Habits of the anxious mind

We all see reality through the filters of our beliefs. We interpret experience in-line with what we already believe, we pay attention to things that fit with what we already think, and ignore or explain whatever doesn’t fit. This is often necessary because there’s too much information coming into our little minds, and this helps us deal with it. Obviously there are downsides.

A mind suffering with anxiety filters all experience through the assumption that things are dangerous. It will see threats where other minds would not. It hears criticism and setback, hazard and risk. This is often because the anxious mind has previously been overloaded with stress and/or trauma and is acting in a perfectly reasonable way to try and protect itself. It cannot see the world as anything other than hostile.

Anxiety may well have shattered a person’s ability to believe in themselves and have confidence in their skills and abilities. This means that the slightest setback or criticism can look like disaster to an anxious mind. It’s also why a response that tells off the anxious mind for overthinking and panicking actually makes things worse. It can simply confirm to the anxious person that they are stupid, over-reacting, useless. The anxious mind can latch onto that criticism instead and see themselves as a failure.

It is not easy for an anxious mind to consider the evidence in a non-anxious way. However, stopping and having a good look at a situation – however scary that seems – does help. Affirm to yourself that you are not irrational – there are perfectly good reasons why you feel as you do. From there, it’s that bit easier to just consider whether your perfectly good reasons are totally applicable in this situation. A tiny margin of uncertainty can make a lot of odds, and thus can allow a bit of reconsideration. Was it meant that way? Is it definitely doomed? Well, maybe not, and the uncertainty allows a tiny step down from the panic.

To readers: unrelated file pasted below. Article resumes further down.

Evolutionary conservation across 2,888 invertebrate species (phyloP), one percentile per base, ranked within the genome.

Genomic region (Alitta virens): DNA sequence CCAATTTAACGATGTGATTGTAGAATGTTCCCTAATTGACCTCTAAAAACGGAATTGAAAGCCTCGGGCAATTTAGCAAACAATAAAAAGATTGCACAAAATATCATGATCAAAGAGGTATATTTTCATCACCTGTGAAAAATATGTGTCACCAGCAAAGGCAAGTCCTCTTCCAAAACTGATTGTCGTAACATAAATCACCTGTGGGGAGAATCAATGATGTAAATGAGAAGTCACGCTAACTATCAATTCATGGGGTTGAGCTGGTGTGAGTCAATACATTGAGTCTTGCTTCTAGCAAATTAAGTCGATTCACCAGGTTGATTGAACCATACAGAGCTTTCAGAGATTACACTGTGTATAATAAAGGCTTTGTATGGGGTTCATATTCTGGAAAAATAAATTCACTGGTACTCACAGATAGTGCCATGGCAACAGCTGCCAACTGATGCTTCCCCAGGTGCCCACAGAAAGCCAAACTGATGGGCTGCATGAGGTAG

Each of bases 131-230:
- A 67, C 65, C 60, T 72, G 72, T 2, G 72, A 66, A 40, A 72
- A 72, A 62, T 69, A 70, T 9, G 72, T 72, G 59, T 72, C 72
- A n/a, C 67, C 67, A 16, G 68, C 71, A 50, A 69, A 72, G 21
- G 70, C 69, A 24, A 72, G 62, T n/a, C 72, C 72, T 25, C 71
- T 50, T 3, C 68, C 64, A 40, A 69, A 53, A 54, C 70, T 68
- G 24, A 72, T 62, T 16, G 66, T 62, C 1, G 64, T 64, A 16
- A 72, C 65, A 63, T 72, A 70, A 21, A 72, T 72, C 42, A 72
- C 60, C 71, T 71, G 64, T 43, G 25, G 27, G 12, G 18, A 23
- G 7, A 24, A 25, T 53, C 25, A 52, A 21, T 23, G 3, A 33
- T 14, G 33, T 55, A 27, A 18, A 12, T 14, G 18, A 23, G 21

When any single way of relating to the world becomes normal, it’s really hard to challenge and change it. Be that fear, or depression, entitlement, arrogance, or a belief that your positive thinking will make everything magically come out for the best. It is not an easy thing to notice the mechanics of your own thinking, much less to change them, but it is possible. If you can’t make reasonable predictions about what’s happening around you, the odds are you have a dysfunctional filter of some sort. The emotions you most often feel will indicate what sort of filter you have running.

About Nimue Brown

Druid, author, dreamer, folk enthusiast, parent, wife to the most amazing artist -Tom Brown. Drinker of coffee, maker of puddings. Exploring life as a Pagan, seeking good and meaningful ways to be, struggling with mental health issues and worried about many things. View all posts by Nimue Brown

10 responses to “Habits of the anxious mind

  • garycohenblog